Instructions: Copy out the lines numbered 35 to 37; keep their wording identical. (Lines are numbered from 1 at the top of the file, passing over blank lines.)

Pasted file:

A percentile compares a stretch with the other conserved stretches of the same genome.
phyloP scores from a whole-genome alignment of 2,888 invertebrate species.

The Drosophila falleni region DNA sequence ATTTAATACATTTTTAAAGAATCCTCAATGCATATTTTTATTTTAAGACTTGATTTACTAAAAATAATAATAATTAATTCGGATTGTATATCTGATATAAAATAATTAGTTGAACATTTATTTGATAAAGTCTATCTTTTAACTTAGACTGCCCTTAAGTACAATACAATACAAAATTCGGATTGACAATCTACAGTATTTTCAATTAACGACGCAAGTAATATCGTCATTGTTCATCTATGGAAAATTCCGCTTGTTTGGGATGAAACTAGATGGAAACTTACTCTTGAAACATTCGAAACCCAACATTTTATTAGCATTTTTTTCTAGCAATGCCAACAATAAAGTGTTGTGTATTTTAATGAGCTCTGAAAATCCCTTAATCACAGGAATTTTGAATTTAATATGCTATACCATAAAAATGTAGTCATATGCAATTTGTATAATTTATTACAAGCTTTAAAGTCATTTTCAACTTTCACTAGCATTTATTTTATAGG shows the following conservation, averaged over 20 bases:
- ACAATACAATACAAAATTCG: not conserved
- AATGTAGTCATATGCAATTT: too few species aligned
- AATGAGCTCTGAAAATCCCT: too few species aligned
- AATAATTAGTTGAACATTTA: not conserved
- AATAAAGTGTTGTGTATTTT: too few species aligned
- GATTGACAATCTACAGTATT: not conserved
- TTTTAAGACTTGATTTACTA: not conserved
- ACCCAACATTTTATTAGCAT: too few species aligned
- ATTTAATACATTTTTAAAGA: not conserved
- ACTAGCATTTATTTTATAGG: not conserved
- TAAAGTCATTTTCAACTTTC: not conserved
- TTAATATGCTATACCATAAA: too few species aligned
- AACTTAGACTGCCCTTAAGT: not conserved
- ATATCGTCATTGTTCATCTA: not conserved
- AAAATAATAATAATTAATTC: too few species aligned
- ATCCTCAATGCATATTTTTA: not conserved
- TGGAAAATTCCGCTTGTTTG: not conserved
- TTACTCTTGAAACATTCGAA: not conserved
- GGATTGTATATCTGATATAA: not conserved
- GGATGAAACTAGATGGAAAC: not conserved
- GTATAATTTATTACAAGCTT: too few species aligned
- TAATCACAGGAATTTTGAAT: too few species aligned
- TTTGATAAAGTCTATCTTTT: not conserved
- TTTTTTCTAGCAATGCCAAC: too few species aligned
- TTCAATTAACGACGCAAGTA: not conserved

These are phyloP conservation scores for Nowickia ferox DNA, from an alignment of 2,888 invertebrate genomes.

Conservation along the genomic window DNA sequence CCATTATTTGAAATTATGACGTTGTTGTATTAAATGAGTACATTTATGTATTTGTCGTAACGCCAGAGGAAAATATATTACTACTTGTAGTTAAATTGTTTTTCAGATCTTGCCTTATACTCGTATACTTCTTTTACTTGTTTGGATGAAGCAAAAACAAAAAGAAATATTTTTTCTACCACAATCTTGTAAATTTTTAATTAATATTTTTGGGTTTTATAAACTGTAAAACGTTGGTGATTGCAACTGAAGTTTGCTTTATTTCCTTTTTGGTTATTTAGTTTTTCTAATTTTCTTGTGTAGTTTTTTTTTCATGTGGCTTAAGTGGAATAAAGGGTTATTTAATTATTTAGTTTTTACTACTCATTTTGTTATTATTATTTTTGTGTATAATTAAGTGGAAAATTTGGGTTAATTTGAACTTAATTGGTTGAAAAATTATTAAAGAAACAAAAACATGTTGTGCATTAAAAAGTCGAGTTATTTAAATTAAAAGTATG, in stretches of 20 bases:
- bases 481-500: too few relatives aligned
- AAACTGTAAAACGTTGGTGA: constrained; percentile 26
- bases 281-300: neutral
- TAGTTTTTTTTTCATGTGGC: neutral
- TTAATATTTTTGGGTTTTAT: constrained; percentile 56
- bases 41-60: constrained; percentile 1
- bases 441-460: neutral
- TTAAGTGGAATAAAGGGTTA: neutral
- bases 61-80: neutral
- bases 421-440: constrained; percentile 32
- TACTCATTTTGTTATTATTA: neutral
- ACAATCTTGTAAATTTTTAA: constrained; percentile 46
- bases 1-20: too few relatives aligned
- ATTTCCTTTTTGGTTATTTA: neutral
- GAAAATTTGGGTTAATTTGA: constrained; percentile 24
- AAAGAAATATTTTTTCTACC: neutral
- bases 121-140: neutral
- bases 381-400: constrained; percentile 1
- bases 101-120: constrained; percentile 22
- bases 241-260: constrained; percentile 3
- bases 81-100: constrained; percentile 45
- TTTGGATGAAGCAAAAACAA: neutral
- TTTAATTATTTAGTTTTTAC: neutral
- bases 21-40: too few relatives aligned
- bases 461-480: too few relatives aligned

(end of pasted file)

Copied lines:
- TTAATATTTTTGGGTTTTAT: constrained; percentile 56
- bases 41-60: constrained; percentile 1
- bases 441-460: neutral